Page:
Since I gave up the treadmill for the great outdoors, I’ve realized my dog and I aren’t cut out for jogging together.
Sure, she likes to run and chase balls (or run away from ocean waves!), but she’d rather take her time on the track.
Because she gets plenty of exercise and fresh air each day, we’re both okay with that.
However, whether it’s walking, jogging, or running, lots of people prefer exercising outdoors with their pets.
So, last week I asked Your Body, Your Mind readers to chime in with their advice on exercising with pets. Below are the most helpful tips they offered.
1. Up the Tempo
Sometimes, we just can’t go fast enough for our canine buddies, can we?
One reader from HumAnima CIC, a UK company that provides Animal Assisted Therapy (AAT), says upping the tempo with her four-legged co-therapist Flossie helps keep them on the same pace and prevents Flossie from pulling her along.
Sure fire way to do that? Start out with a good run or game of ball!
2. Be Aware and Considerate
You must be aware and considerate of your pet’s needs.
Reader Cybil says her 9-yearold Doberman/German Shepard mix is great at walking and running with her, but they stick to nature trails because he’s afraid of cars and becomes skittish and distracted.
Pay attention to how your dog reacts to his surroundings and adjust your routine accordingly.
3. Get Creative
Reader Kenna takes things to a whole new level with her Shar-pei pooch pal and a Walkie Dog Bike Leash!
4. Be Flexible
Chopper and I don’t jog together, but we can still break a sweat!
I love to dance, and Chopper’s joined me in impromptu dance parties ever since she was a puppy. It doesn’t matter if it’s Dave Matthews Band or Katy Perry, my dog knows how to get down!
So, learn to recognize your pet’s likes and dislikes and work with them.
5. Don’t Ignore Your Cat!
Some of us might think exercising with a cat is limited to cat trees and mouse toys, but that’s not so says reader jconnolly, who started out with a small dog harness for walking and graduated to a pet stroller so both kitty and owner could benefit.
6. Be Prepared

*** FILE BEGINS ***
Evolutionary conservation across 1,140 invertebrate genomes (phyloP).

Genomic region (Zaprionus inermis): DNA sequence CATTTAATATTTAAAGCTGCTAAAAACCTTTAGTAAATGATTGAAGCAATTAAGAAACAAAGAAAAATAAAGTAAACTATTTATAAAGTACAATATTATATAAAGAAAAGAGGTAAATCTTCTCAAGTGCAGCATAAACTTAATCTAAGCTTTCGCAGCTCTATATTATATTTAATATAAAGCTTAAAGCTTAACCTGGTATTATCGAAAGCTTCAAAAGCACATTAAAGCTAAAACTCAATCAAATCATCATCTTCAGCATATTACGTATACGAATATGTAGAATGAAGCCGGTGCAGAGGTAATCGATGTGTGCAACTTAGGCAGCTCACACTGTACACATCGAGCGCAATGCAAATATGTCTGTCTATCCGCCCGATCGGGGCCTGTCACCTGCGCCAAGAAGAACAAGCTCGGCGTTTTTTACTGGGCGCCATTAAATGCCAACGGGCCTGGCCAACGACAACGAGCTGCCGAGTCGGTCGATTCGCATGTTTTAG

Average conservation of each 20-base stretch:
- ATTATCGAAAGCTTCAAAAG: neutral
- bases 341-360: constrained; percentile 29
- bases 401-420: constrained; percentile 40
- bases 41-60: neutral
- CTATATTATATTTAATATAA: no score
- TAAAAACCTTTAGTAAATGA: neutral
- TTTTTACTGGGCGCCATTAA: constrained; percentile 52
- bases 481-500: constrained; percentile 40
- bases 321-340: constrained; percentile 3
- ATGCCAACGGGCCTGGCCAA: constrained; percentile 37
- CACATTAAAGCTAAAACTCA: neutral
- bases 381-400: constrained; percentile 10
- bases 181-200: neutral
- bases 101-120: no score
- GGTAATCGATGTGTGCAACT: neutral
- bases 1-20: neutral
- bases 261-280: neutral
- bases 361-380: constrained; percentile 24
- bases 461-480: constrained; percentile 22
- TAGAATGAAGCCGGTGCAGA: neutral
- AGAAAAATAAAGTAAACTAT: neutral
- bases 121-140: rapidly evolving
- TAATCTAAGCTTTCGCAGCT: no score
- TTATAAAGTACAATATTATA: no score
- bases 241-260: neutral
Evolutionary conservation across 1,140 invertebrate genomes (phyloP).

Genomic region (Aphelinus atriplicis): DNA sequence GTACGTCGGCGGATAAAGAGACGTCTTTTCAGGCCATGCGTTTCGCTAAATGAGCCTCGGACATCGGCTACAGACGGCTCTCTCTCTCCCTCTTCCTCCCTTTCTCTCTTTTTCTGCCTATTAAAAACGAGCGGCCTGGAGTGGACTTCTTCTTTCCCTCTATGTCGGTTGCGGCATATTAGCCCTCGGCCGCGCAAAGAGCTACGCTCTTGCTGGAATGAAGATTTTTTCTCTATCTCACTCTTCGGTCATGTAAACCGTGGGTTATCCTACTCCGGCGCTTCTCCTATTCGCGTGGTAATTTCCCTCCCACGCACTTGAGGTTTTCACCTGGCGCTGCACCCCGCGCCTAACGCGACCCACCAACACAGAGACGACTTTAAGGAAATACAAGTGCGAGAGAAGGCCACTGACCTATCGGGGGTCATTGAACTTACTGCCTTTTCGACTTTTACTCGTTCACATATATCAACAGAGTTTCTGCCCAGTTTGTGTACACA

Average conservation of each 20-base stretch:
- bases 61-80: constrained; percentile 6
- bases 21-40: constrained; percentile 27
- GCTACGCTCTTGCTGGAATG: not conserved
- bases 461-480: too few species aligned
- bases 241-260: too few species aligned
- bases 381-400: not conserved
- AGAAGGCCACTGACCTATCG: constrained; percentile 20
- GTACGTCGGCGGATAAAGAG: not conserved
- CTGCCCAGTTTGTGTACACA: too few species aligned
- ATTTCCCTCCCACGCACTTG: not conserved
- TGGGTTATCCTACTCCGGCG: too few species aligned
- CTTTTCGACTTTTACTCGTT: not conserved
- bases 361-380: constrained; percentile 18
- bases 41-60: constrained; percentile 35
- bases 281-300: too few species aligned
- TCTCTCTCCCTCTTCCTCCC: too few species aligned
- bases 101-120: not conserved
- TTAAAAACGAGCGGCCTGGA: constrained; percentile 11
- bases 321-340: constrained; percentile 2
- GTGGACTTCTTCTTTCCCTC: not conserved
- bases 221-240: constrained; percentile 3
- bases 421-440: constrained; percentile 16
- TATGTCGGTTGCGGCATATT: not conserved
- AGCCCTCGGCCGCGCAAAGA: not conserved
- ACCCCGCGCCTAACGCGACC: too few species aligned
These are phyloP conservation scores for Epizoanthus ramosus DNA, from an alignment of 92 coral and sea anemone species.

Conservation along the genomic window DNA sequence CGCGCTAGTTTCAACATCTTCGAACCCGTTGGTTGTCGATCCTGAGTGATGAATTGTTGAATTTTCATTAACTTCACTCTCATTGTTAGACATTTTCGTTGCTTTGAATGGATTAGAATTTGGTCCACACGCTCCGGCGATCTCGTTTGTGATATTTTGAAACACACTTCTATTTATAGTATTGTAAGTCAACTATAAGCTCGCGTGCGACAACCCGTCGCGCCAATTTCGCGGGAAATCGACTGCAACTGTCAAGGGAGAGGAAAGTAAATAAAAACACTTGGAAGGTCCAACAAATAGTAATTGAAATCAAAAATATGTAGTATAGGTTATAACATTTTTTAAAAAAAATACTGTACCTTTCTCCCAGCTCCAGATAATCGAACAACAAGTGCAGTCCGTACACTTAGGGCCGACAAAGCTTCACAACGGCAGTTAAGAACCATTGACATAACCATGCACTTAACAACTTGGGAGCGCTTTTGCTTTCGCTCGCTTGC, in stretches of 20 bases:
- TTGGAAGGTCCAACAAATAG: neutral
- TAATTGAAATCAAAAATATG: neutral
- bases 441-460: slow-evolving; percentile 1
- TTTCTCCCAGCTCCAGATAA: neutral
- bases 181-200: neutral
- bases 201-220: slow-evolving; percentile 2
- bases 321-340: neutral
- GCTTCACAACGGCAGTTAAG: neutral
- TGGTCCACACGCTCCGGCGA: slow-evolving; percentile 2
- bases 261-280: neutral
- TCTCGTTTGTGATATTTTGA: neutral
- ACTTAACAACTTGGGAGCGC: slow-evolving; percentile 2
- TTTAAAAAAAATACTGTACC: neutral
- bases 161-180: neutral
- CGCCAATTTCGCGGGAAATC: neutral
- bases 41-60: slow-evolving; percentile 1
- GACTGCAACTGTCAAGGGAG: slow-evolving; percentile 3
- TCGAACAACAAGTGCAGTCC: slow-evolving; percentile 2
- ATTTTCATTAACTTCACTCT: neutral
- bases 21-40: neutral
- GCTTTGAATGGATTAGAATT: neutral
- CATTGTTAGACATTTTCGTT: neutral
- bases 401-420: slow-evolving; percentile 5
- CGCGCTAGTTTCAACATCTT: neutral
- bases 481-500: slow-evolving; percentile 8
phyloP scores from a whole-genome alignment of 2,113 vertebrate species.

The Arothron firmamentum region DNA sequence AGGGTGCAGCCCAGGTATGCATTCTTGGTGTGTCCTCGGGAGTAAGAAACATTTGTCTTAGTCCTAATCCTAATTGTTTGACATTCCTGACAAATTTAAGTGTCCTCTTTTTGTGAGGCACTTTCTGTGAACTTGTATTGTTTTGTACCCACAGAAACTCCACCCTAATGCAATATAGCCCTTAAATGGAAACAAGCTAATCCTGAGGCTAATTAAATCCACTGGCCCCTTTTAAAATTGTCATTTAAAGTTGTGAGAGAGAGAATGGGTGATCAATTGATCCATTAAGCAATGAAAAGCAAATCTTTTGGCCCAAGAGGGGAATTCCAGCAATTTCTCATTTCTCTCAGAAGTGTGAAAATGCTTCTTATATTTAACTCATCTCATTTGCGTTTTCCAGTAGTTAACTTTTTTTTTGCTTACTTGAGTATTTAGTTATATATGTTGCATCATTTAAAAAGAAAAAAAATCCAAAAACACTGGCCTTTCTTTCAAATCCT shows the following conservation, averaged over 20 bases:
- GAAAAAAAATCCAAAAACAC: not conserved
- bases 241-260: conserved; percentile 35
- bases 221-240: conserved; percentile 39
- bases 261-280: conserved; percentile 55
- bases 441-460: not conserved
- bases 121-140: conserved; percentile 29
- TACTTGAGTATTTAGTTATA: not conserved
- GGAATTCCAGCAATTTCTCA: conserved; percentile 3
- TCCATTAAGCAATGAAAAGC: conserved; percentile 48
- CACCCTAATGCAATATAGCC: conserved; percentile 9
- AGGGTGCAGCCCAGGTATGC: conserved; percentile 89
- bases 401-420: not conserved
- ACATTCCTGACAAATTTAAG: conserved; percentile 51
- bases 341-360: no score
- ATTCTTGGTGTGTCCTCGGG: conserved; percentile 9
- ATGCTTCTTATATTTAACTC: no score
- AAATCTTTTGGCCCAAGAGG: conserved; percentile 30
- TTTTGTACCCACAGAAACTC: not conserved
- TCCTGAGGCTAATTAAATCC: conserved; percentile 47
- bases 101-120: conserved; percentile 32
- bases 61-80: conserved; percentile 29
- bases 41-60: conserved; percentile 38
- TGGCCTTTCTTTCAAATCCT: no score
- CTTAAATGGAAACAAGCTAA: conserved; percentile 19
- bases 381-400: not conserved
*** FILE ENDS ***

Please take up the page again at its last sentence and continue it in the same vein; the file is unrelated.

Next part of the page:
She didn’t write in, but an outdoor-loving friend of mine is adamant about bringing fresh water and a collapsible water bowl whenever she takes her aging pooch out for an extended hike.
7. Be Patient
8. Pay Attention
This is my own advice: Don’t be distracted when you’re out with your pet.
The first morning Chopper and I hit the track together, we passed a man walking two dogs while he talked on his cell phone. His dogs were big and clearly not happy, and they barked, snarled, and snapped at everyone who walked by – including Chopper and me. The man paid no attention; he just talked and talked while his dogs strained against their leashes and lunged at us.
When you’re with your pet, be with your pet. Talking or texting or otherwise not paying attention is dangerous for you, your pet, and others.
9. Be Practical
Beth L. wrote in to remind us all that, just like we do, our pets have their own individual personalities. They have likes, dislikes, and their own tolerance levels. What’s good for one pet might night be good for the other. Don’t push your pet in the interest of meeting someone else’s expectations.
Your pet’s health and happiness in the main goal.
Do you have any pet exercising tips to add?
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From Psych Central's website:
Exercise And Pets: Do You Walk, Jog, Or Run With Your Dog? | Your Body, Your Mind (September 15, 2012)
From Psych Central's World of Psychology:
Best of Our Blogs: September 18, 2012 | World of Psychology (September 18, 2012)
Last reviewed: 15 Sep 2012